The Things We Do When We Have a Hearing Loss
Part Two

By Rick Faunt, HLAA-WA Treasurer

photo of headphones, ear probe, and an audiology exam report

I left off in Part 1 of my story with the hope that a half-dozen surgical attempts to correct a hearing loss would result in stabilized hearing. You may remember that my hearing loss was caused by a nonfunctioning Eustachian tube that allowed a bumper crop of germs, bugs, and other slimy things to grow and feed upon the middle ear bones. Unfortunately, my usual luck continued to hold true after these surgeries.

Success…Kind of

Yes, the surgeries did work. I got a 20 dB improvement in the hearing on my right side that lasted almost a year. But — and there’s always a “but,” isn’t there? — the “permanent” ventilation tube that was supposed to allow the ear to drain and keep the pressure equal got plugged, and it needed some TLC from the doctor.

I didn’t really notice the decrease in hearing until I had my annual follow-up hearing test and exam by the staff at the Veterans Affairs Regional Medical Center. The audiologist noticed that my hearing level had dropped since the post-surgery test, and I had effectively lost about half of the gain we had made. He also noted that the eardrum had a poor response to the pressure test.

After giving me that batch of good news, he sent me out to the waiting room to think about things until the ENT doctor could see me. The luck of the draw gave me the resident doctor this time instead of the head doctor. Oh goody, more practice for a resident! I am convinced that my chart is stamped with big letters saying, “This guy is a great guinea pig.”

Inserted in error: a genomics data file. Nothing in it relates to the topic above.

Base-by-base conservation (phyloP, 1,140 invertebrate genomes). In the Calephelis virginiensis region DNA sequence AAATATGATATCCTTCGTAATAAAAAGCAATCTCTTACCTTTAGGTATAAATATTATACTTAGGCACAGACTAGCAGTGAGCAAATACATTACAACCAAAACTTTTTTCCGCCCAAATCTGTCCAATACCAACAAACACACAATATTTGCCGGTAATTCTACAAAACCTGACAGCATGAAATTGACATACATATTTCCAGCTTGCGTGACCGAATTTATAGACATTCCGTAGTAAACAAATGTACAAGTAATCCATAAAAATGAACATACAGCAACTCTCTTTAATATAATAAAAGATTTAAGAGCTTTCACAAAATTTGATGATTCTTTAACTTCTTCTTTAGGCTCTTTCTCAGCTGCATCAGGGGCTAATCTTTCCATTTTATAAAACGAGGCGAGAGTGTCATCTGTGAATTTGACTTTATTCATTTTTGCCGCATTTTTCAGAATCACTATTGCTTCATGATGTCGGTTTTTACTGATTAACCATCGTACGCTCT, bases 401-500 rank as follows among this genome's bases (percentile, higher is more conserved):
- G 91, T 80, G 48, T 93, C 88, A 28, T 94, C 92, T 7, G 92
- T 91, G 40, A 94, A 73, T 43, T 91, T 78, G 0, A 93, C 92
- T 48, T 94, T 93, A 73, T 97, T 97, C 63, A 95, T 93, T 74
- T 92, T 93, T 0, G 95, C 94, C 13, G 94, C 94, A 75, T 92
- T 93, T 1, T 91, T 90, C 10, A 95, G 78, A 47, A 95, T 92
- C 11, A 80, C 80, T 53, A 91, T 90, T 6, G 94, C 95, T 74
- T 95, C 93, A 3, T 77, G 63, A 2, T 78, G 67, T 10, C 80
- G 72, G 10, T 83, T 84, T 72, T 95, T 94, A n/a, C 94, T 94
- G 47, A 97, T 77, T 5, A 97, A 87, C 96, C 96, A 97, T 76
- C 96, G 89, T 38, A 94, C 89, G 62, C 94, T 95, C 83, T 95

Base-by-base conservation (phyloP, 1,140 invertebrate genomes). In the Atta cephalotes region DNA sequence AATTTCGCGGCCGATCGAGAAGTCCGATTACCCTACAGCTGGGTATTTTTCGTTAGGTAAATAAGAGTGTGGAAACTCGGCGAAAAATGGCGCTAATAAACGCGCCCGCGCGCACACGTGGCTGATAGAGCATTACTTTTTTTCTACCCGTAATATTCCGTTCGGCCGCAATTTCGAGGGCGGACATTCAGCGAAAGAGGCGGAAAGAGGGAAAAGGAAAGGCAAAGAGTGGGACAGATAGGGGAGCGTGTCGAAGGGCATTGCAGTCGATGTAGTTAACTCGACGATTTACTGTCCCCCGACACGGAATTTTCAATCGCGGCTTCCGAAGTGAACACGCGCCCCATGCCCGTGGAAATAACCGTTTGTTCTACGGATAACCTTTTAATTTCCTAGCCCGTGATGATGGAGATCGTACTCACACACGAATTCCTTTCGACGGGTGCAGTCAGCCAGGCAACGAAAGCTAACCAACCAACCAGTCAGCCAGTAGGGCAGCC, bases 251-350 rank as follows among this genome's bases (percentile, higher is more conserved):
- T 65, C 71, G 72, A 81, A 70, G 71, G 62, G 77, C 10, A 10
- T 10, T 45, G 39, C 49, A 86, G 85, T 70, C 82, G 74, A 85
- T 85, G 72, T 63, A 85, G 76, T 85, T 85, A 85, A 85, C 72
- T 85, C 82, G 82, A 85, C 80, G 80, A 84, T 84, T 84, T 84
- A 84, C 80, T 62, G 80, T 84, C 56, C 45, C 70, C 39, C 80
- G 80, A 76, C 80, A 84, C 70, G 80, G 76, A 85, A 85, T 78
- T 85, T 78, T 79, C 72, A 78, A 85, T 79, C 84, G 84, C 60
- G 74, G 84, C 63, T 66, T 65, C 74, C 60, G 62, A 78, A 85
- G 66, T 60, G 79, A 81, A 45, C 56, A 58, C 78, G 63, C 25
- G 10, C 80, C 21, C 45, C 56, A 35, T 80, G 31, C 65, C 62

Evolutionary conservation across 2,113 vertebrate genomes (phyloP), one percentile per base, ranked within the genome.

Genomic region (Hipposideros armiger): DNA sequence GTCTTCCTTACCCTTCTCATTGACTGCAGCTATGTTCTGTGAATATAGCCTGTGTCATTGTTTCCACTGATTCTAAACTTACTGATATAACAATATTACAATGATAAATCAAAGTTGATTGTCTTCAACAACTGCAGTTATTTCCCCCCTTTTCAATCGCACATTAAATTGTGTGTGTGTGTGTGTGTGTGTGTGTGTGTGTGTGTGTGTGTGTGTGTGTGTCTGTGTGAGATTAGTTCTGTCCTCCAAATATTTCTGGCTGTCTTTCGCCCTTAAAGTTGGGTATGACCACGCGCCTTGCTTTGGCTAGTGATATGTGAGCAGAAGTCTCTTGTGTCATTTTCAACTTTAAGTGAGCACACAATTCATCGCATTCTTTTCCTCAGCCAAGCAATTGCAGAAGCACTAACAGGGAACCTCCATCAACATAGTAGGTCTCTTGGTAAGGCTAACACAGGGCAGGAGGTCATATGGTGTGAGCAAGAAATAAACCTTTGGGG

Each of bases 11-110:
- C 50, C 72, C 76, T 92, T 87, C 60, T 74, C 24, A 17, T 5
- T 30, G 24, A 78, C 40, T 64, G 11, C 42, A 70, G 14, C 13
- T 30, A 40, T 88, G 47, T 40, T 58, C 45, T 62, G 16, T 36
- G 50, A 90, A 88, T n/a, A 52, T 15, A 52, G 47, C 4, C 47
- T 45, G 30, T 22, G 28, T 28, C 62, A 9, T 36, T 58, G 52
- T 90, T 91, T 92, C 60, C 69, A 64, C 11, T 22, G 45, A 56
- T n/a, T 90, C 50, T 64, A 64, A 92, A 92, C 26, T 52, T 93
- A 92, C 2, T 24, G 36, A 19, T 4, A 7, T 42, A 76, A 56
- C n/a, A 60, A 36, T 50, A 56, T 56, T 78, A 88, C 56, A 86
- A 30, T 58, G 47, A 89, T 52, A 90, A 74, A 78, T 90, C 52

Sharp, Pointed Objects….Ooops

The resident doctor looked in my ear and determined that the tube was plugged up. He tried to unstop it using a variety of sharp, pointed objects. When these didn’t work, he tried the suction hose. That worked, I guess. It sucked out the tube along with whatever was clogging it.

Upon hearing him say “Oops!” I became decidedly unfriendly. After exchanging thoughts and plans of action, we decided to let the ear heal, and I’d come back in a few months to see if any fluid had built up. He decided this after I explained in my calm, quiet, reasonable manner that the reason the tube was in my ear in the first place is because I have a long history of fluid building up and causing problems.

I waited the three months it takes for things to heal, or maybe they felt it takes that long for me to calm down. When I returned, this time I got the man, the head honcho himself, the guy that did the surgery. He looked in my ear and concluded that I needed a tube inserted to drain the fluid that had built up. Maybe the look of absolute disgust on my face had something to do with it, or maybe he suddenly recalled some of my discussions with his staff. Either way, he then apologized and said that getting a new tube inserted would probably become a routine part of my hearing care plan.

So, the more things change, the more they stay the same.

Stay tuned for part three.

About the author

Rick Faunt has been a member of HLAA, in its several names, since 1996. He has held nearly every office at the Chapter and State level and continues to this day. He is a retired Boeing worker and was a consultant/installer of various Assistive Listening Systems for the hard of hearing.

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